The photo booth machine was invented by a Siberian immigrant named Anatol Josepho.
Who was Anatol Josepho?
Anatol Josephewitz (later Josepho) was born in Omsk, Siberia, in 1894, to a prosperous jeweller and his wife. Anatol lost his mother at age three, and was quite attached to his father.
Even when he was a little boy Anatol’s dream was to travel around the world. He was especially fascinated by America and was eager to see the 'Wild West'. He also had a great interest in cameras that were making photography available to the middle class.
He wanted to learn everything about the camera and was enrolled in a local technical institute. At the age of 15 Anatol was impatient, and told his father that he wanted to explore the world. He went to Berlin with the money his father gave him. At Berlin, he happened to see the beautiful hand-tinted photographic portraits in a studio and persuaded the owner to train him as a photographer.
It was here that he learnt more about photography, developing and printing. To create images that would make photographs available to the common man, he evolved the idea of creating a more efficient, faster and less costly way of taking photos.
His fascination for America urged him to travel to the US in 1912. However, the 18-year-old could not find any job or support in New York, and had to return to Europe.
Anatol opened his own photo studio in Budapest with great optimism. He had already started to draw designs for an automated photo machine and experimented with photograph even though he was just 19. His aim was to create a self-operated device that would work with a coin. He was successful in his invention.
During the First World War Anatol was put under strict military surveillance as he was a Russian. It was at this time that he started working on a photographic paper that would not require a film negative to create beautiful toned images. For years he continued in his pursuit. He returned home to his father in 1920. But left again, and ended up in Shanghai in 1921.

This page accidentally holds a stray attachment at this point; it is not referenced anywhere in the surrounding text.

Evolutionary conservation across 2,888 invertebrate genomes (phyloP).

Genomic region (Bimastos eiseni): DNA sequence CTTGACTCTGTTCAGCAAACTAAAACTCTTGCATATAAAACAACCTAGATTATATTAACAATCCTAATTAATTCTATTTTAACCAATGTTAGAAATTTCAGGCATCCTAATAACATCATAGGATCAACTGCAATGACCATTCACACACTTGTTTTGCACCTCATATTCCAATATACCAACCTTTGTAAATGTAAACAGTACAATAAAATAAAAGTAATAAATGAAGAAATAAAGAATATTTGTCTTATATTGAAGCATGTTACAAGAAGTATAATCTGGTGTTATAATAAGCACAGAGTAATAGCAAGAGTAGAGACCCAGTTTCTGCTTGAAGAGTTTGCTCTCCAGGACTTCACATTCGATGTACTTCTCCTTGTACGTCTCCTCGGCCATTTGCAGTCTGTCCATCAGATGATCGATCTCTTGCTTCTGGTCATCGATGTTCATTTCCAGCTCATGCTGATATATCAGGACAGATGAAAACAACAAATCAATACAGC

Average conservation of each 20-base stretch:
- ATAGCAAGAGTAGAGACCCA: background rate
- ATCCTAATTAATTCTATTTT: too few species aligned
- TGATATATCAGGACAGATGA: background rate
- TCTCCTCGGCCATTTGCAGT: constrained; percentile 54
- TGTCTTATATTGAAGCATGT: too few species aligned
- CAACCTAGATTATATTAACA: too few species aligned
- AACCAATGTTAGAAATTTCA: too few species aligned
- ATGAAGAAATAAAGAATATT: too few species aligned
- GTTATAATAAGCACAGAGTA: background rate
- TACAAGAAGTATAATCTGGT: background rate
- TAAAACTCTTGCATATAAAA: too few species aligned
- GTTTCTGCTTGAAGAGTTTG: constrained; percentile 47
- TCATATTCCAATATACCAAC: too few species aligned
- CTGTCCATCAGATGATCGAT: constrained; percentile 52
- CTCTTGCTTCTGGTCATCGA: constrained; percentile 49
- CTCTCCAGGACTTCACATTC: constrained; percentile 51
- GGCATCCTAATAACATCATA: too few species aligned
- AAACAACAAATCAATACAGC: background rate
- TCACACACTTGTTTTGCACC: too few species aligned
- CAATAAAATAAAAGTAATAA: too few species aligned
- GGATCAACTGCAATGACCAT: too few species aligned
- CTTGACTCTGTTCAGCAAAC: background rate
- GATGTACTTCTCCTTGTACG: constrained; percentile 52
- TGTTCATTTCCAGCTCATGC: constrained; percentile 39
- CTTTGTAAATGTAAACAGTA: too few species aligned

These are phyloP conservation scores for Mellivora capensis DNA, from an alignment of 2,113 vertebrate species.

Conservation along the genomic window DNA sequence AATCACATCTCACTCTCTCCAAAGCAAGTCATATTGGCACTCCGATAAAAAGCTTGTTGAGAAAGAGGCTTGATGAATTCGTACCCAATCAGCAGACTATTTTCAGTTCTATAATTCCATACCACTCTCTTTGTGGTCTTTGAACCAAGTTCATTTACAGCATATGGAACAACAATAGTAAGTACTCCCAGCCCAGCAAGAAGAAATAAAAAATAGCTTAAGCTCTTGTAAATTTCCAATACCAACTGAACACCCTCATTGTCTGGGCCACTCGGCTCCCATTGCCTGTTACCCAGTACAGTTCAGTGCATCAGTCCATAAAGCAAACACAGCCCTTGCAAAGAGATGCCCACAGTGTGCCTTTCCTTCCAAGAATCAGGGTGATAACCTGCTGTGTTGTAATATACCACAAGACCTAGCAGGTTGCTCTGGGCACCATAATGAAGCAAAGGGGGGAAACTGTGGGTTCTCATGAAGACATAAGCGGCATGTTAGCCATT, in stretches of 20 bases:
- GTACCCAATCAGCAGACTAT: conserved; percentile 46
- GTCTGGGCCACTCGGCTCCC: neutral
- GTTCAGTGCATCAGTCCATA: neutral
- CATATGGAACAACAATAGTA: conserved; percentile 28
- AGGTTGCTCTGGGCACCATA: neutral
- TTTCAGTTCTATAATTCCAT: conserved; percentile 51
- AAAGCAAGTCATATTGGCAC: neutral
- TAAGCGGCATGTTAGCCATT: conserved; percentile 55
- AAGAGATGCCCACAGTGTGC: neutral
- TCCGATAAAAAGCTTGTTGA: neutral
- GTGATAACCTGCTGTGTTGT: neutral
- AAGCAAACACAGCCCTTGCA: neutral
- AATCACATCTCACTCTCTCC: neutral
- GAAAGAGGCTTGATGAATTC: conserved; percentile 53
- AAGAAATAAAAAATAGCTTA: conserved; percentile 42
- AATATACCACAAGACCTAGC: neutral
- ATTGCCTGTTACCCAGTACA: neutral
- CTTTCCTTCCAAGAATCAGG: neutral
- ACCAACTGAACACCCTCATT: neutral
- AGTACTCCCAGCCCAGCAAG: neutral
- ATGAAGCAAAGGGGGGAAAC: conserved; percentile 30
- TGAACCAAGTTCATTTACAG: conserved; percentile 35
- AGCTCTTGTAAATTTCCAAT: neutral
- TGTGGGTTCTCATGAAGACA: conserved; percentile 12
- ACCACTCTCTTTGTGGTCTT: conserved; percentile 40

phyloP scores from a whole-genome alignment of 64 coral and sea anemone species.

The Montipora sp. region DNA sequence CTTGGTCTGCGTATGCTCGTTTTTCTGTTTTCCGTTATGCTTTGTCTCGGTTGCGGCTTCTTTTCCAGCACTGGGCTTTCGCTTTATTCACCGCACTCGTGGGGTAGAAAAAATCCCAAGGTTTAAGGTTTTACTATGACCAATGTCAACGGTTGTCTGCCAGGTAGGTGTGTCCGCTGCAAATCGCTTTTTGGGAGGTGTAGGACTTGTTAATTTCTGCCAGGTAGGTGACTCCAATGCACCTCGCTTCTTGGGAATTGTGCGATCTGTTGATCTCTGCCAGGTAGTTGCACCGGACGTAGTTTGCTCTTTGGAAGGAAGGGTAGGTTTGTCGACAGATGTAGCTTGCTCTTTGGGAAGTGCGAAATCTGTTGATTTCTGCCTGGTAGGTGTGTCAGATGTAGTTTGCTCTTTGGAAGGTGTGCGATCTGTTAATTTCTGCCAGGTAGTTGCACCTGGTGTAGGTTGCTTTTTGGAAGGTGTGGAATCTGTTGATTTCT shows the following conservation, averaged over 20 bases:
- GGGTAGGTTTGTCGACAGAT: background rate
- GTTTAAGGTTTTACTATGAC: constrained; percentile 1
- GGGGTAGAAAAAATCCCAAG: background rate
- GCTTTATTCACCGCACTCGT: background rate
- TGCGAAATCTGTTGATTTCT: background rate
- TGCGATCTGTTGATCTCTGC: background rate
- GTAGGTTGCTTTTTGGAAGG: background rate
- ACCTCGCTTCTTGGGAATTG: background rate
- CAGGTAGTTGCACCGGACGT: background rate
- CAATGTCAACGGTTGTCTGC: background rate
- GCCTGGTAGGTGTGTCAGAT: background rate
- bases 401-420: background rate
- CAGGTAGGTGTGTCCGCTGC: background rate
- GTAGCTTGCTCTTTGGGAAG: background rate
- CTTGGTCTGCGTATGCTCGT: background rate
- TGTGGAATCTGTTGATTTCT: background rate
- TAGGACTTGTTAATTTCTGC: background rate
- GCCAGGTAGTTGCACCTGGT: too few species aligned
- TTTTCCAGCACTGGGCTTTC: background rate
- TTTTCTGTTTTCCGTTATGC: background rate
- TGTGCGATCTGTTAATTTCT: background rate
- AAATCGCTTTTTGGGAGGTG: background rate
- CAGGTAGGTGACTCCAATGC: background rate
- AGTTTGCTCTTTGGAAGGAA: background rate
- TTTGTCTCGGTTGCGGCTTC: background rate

Photomaton is born
It was here that the 27-year-old Anatol changed his Russian spelling of Josephewitz to Josepho and started his own studio – Josepho Studio. He soon became popular in China. However, he was still working on his invention, which later came to be known as Photomaton. In Shanghai, an outline was approximately drawn out and the notations for the chemical process cautiously prepared. But still he was not satisfied. He wanted to invent an automatic photographic machine. He went back to America to get financial support to realise this dream.
After a stint at Hollywood he came to New York City. Here he succeeded in raising the money to produce the first model. He also could find the right engineers and machinists to help him build his Photomaton machine.
1925: His Photomaton Studio was opened in September 1925 on Broadway where he was taking photos charging just 25 cents for a strip of eight. People started to throng his studio to get pictures clicked. Finally, Anatol realised his American Dream. Soon he found buyers for his photo machines and the Photomaton patent. He was offered $1m for the American rights and Anatol accepted the offer. He sold the European rights for the Photomaton to an English/French group the next year.
The Photomaton started a journey that took the bulky and heavy booth to every country on earth. Everyone loved making faces, squeezing in friends, and kissing in the booth.
Photobooths & Hollywood
Photobooths can be traced to Hollywood films in the early 1950s. In the film The Band Wagon with Fred Astaire, Astaire dances into a Photomatic. Esquire magazine, in 1957, dared Richard Avedon to produce photographs and dragged one of Mutascope’s art deco booths into his studio in New York. The result was the stunning images of Audrey Hepburn, Marilyn Monroe, Truman Capote and Ethel Merman.
Andy Warhol – the first art promoter of the photobooth
1950s: Warhol understood the photobooth as an effective and cheap camera in the late 1950s. He envisioned the sense of movement and colour an artist could achieve by combining different poses from the booth.
In the late 1950s, Auto-Photo tried to market the Model 11A, designed for prison mug shots.
1963: With his inclusion of photobooth photos of models in Harper's Bazaar, Warhol challenged the commercial portrait world in 1963.
Digital colour photobooths
1990s: Digital colour photobooths that used a computer to print strips faster came into existence in the 1990s, promoted by Photo-Me.
Photo booths are as fun as ever with today’s technology. They present a wide variety of options for printing, utilizing and sharing at all types of events.
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